Since debuting in 2000, The Sims has gone on to become one of the most successful video games of all time. Millions of players around the world have used the game to do very normal things like building their Sims eighteen kitchens and no bedroom, furiously trying to get two virtual dolls to have PG-13 sex or trapping Sims in a room without doors. One thing the game has never allowed for is smoking weed. Now, one game modder has decided to right this wrong—and he’s making some serious cash doing it.
Filip (no last name given) only picked up on The Sims last May, mostly for ideas on a kitchen redesign. He wasn’t the first modder in the world to add drugs to the game—encountering other drug mods got him thinking about it. The available content was strictly decorative, allowing players to leave paraphernalia and drugs on the counter, like the morning after a house party. He started by trying to reprogram the game to allow players to actually snort a line of coke.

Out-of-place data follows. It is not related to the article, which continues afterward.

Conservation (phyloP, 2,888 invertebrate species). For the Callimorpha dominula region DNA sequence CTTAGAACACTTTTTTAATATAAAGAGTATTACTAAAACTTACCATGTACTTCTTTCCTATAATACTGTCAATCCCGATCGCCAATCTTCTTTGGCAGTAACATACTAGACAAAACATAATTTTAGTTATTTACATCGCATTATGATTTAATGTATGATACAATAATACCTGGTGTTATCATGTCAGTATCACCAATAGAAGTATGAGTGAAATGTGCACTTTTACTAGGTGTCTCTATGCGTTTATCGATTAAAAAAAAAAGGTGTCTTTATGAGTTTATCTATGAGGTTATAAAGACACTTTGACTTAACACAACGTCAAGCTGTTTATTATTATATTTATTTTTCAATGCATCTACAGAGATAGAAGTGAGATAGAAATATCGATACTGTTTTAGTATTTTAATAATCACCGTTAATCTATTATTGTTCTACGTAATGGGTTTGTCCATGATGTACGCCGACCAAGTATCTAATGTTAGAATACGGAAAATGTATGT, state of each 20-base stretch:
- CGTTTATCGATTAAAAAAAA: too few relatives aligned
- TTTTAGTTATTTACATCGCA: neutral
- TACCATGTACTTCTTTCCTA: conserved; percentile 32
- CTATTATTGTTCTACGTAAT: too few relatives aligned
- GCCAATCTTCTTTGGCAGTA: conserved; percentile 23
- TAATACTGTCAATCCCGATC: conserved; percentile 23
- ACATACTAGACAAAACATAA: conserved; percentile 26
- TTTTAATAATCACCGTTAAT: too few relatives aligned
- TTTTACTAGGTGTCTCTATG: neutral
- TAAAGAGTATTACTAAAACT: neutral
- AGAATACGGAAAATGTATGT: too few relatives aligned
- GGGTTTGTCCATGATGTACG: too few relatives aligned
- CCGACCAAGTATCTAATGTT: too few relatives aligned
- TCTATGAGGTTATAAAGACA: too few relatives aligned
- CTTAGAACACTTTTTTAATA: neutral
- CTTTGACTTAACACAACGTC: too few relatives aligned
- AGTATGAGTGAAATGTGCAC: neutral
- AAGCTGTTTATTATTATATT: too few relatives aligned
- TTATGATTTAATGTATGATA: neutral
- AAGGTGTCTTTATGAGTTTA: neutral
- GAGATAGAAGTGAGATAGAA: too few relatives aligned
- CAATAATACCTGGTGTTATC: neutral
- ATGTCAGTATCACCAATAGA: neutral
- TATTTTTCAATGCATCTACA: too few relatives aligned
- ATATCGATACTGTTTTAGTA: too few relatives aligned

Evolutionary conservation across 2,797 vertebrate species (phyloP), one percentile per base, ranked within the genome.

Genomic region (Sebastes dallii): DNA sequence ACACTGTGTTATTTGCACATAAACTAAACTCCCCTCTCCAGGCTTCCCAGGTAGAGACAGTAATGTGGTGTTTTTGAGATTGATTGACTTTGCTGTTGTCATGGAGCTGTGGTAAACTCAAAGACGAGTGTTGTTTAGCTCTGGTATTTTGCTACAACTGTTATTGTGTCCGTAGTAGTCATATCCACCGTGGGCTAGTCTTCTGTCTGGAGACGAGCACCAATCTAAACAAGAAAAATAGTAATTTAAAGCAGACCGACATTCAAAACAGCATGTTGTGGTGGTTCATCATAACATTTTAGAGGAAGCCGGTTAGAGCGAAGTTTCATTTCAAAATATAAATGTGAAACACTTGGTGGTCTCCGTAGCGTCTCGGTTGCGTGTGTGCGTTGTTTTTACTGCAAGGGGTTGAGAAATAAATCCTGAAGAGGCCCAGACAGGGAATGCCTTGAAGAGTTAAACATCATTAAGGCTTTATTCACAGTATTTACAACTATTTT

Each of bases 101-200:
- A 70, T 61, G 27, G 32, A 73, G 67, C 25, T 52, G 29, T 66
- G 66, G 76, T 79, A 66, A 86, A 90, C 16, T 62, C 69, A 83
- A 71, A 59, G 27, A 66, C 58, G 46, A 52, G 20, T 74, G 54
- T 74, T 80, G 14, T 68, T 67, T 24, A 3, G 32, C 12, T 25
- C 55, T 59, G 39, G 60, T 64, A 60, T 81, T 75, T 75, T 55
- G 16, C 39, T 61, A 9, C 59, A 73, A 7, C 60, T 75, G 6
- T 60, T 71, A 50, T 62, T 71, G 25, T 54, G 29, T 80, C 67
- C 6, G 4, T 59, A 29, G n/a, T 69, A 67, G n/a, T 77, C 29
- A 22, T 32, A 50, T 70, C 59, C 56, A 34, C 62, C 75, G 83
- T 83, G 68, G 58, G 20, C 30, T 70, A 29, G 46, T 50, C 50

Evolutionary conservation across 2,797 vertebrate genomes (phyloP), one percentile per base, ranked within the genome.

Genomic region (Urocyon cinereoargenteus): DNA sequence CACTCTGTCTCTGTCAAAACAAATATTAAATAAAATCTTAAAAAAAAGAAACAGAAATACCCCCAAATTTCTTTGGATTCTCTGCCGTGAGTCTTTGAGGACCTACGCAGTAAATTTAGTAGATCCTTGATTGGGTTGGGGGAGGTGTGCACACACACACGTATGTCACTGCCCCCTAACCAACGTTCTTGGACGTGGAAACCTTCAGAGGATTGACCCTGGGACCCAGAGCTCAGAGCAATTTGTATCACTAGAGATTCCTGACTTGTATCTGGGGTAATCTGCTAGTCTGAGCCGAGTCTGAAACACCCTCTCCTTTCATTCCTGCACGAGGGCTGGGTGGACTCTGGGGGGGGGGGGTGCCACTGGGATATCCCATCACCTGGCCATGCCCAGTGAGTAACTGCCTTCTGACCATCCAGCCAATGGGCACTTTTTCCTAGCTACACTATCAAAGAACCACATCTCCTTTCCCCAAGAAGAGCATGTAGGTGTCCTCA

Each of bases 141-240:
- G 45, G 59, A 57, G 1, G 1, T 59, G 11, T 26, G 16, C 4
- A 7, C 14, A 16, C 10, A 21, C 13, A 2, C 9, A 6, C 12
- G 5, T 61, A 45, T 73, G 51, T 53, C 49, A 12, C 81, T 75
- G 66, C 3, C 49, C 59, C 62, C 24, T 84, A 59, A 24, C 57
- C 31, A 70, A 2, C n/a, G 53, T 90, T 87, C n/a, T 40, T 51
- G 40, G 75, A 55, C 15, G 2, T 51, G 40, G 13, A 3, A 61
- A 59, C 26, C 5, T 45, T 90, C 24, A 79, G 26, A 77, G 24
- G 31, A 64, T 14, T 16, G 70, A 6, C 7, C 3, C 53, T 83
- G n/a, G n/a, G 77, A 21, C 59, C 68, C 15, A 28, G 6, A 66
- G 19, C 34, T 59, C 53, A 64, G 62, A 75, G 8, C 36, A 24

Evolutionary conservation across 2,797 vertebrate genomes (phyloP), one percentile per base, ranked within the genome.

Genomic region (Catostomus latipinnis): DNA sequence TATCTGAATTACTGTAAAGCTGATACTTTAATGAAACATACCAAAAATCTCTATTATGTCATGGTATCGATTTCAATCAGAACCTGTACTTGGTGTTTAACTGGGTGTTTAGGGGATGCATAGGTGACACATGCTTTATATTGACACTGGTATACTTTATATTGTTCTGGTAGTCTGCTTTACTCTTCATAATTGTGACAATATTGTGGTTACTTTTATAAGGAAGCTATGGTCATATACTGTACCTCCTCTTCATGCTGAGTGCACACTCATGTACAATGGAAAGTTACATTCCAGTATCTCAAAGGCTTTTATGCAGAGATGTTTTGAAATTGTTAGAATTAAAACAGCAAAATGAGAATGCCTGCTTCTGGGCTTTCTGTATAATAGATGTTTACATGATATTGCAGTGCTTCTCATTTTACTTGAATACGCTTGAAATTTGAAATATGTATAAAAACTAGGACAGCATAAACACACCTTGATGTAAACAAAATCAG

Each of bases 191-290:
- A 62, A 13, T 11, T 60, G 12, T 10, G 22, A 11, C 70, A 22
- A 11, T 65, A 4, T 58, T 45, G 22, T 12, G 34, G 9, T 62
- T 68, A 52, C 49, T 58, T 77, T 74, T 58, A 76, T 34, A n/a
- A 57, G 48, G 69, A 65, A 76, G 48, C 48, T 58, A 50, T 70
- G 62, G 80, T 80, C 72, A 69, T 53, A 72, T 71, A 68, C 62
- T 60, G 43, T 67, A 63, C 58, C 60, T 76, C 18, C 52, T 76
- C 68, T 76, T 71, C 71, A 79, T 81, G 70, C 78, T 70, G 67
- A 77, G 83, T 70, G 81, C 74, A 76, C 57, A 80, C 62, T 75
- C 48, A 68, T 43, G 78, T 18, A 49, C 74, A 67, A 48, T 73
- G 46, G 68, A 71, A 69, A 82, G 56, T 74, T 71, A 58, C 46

Six months in, Filip has created a mod called Basemental, which drops drugs into The Sims world like the CIA did in communities throughout the 80s. Basemental introduced four drugs to the game: weed, amphetamines, MDMA and cocaine. The creator said he doesn’t feel like adding heroin, despite requests.
The drugs are more than just consumable odds and ends. Each will have an effect on the Sims characters’ mood, energy and productivity, having them stay up partying all night or making them sleepy. In order to buy drugs, a drug dealer has to live somewhere nearby. Sims can also take up dealing themselves, and make it their source of income. Overdoses, both fatal and non-fatal, can occur, which is unsettling until you remember how many Sims died because you thought` it’d be funny to see their bed on fire.
“I don’t really want to make this mod into a glorification of drug use,” Filip told Kotaku, “that’s why it’s important to have an addiction system, fatal and non-fatal drug use.”
Even if Filip doesn’t condone drugs, he’s making some pretty cool cash selling digital ones. Making money off mods isn’t easy since Steam, the most popular storefront for PC games and mods database, doesn’t allow modders to charge on their platform. Filip’s mod is available through his own hosted site, but it was only after a suggestion by a fan that he started charging for his efforts. He started a Patreon and, before long, he started making more than $6,000 a month making weed smoking Sims possible.
“It’s really nice to get not just great feedback from people that love playing with it,” said Filip, “but also some money back from it, which obviously inspires me to just keep on working with it.”